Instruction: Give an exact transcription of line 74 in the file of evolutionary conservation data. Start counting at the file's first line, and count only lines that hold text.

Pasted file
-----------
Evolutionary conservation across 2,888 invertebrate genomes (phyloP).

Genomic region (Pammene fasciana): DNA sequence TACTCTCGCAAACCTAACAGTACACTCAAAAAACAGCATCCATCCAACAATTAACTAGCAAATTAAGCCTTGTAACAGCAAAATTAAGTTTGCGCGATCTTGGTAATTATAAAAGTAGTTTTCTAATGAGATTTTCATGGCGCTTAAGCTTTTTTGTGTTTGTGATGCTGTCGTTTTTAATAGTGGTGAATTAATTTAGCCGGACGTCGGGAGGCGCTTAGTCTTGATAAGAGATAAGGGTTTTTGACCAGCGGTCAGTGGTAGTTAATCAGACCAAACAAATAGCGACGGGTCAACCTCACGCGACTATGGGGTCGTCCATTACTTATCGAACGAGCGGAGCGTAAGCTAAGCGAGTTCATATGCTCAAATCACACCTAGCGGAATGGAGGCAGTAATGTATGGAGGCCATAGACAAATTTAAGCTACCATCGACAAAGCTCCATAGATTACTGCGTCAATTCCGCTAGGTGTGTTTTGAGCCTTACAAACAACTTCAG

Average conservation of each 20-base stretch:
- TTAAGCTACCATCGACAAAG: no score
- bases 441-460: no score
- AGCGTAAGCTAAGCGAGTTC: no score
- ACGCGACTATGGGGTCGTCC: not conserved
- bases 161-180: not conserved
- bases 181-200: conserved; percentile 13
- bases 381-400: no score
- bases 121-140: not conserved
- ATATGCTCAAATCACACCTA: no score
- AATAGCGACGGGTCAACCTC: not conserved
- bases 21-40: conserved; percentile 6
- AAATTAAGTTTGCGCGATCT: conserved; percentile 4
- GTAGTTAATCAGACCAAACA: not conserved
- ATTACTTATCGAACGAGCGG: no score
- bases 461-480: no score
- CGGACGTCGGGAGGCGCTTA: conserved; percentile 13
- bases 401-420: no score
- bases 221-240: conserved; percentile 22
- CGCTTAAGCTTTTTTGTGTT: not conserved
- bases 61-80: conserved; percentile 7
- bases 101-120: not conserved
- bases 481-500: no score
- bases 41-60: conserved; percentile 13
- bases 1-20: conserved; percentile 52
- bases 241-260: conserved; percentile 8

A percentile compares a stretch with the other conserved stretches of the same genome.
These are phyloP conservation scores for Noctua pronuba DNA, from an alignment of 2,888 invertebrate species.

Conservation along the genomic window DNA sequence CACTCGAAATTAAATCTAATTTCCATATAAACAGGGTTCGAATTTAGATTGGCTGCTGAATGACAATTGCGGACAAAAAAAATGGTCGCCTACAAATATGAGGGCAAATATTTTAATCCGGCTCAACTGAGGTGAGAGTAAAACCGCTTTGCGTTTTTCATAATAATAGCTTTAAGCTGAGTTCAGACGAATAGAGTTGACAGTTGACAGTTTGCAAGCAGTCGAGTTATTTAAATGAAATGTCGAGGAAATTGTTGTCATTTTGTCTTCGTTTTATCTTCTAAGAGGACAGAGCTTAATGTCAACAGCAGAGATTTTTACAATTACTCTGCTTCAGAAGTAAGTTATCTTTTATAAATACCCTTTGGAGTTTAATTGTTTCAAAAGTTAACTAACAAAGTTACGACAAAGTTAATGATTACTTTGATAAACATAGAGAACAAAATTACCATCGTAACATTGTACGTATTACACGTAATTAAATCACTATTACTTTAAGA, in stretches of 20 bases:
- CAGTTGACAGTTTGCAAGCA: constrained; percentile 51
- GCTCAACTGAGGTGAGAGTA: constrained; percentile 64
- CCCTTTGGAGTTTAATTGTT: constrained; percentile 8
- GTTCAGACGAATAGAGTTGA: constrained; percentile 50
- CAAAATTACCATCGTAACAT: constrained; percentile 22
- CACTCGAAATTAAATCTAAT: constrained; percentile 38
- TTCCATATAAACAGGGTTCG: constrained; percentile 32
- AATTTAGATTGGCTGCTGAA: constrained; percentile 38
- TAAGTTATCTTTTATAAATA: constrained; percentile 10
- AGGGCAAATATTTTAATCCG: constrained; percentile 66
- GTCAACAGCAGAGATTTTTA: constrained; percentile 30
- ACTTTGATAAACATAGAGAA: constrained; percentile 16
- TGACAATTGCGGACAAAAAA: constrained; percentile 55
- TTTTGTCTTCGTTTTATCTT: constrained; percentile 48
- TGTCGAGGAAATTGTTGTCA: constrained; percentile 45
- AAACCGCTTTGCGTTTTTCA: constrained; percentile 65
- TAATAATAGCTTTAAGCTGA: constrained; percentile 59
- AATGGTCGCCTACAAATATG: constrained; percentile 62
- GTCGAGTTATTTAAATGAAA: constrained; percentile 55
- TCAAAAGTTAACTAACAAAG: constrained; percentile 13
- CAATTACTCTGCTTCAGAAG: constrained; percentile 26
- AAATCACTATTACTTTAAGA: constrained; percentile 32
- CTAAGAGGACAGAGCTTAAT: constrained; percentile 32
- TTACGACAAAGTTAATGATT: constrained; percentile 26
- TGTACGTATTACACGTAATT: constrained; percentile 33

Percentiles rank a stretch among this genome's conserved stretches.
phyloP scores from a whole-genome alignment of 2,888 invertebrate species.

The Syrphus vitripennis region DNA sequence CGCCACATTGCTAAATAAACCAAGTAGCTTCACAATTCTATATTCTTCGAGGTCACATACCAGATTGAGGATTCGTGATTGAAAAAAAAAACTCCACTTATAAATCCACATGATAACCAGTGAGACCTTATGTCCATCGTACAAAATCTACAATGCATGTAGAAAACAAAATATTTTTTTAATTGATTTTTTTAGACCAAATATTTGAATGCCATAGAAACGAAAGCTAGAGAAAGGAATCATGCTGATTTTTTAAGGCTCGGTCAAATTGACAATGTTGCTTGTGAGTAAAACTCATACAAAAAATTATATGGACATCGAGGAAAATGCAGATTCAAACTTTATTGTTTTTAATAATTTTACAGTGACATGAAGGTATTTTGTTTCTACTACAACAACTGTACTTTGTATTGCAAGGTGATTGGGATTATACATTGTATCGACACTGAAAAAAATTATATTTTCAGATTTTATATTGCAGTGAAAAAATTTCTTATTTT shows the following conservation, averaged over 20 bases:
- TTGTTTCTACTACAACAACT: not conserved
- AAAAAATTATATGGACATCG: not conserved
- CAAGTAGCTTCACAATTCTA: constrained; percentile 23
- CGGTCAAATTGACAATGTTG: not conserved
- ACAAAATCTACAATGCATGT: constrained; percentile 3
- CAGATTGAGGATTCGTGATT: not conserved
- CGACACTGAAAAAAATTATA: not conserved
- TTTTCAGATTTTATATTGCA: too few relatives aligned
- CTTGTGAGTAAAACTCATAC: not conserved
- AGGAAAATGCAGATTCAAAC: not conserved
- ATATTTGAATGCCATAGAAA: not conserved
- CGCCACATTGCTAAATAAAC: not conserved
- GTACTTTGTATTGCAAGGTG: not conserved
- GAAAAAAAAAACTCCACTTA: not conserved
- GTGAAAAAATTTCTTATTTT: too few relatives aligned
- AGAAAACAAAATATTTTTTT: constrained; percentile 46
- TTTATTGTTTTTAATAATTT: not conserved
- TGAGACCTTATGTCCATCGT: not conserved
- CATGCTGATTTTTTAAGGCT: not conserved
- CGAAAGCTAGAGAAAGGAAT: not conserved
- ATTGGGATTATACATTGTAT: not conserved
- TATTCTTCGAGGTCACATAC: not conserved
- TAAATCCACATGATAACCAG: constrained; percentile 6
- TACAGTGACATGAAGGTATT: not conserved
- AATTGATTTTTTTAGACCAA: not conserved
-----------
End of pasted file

- GTGAAAAAATTTCTTATTTT: too few relatives aligned